It took me a while to get to The Dictionary of Lost Words, after hearing rave reviews about it, and I have to say it was well worth the wait.
I loved the story of Esme that Williams weaves into the true history of the making of the Oxford English Dictionary. And I found her angle of the ‘women’s words’ that were deemed unsuitable for it to be clever and revealing.
Set in a shed in Oxford where editors and lexicographers matched words with their meanings, The Dictionary of Lost Words follows the daughter of a lexicographer as she grows up during the making of the dictionary.
From her childhood to the time when she works in the shed, known as the ‘Scriptorium’, she collects words that have been rejected or mislaid, especially those used by women or describing women. Later, she starts to collect words spoken by women at the market, those campaigning for women to gain the right to vote and people on the streets.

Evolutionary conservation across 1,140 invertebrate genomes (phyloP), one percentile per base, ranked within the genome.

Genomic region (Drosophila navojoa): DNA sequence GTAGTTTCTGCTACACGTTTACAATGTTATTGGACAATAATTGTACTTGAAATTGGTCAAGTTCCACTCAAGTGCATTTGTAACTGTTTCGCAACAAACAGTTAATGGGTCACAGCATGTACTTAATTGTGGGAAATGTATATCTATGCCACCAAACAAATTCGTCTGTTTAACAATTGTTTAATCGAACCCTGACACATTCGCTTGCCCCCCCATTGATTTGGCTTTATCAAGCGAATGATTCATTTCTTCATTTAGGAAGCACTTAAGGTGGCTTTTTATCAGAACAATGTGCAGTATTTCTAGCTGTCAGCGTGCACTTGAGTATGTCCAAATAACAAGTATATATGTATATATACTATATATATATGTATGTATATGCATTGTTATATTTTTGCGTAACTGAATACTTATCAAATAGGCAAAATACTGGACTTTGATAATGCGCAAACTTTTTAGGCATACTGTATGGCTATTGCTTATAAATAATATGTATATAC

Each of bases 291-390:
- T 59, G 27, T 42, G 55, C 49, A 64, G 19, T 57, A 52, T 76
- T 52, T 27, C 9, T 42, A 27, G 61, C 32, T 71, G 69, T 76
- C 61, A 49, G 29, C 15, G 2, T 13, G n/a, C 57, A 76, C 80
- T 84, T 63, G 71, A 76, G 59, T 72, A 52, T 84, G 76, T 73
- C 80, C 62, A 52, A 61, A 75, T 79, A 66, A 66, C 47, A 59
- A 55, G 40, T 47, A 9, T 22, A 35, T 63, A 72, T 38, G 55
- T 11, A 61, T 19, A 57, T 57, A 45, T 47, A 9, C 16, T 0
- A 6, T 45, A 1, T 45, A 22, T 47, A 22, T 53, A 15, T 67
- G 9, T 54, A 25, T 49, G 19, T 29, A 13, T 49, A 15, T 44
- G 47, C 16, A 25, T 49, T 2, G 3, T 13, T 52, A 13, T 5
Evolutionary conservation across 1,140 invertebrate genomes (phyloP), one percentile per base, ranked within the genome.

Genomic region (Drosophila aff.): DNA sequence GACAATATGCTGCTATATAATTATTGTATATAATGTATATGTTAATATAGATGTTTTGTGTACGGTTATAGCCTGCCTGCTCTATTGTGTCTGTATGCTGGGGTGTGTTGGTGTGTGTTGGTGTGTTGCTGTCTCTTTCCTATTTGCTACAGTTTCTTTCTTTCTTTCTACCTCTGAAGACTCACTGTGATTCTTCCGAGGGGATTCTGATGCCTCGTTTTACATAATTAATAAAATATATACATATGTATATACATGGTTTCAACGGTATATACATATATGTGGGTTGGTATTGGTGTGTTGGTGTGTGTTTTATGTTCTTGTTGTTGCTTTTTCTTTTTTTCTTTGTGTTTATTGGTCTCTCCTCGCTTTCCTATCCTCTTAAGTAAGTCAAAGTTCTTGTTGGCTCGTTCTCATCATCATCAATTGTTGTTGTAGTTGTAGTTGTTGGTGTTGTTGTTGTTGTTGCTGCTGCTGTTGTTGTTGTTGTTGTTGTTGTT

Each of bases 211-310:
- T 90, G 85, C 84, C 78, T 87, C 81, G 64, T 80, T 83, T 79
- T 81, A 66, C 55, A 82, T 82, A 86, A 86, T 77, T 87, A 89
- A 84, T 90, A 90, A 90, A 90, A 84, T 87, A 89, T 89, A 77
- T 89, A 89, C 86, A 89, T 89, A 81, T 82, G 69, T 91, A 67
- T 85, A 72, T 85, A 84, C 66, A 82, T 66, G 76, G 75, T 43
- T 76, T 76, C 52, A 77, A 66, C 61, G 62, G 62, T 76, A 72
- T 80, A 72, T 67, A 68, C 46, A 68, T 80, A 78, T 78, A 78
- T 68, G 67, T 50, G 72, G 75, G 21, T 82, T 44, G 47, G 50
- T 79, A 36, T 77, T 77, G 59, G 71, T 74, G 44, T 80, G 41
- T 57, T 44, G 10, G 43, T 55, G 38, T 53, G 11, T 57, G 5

I loved the combination of history and lexicographer in the book, which also touched upon the suffragette movement and World War I.
Having worked at Oxford University Press in Australia and lived in Oxford for just over a year, it was fascinating to read about the role of my former workplace in history and picture the beautiful streets of Oxford. At a time when travel is impossible, this factor was particularly welcome; it’s the best I can do while travel is off the cards for the foreseeable future.
Now I’m looking for a book that will get me through the current Melbourne lockdown – I think something cheerful is in order … maybe Geek Love by Katherine Dunn.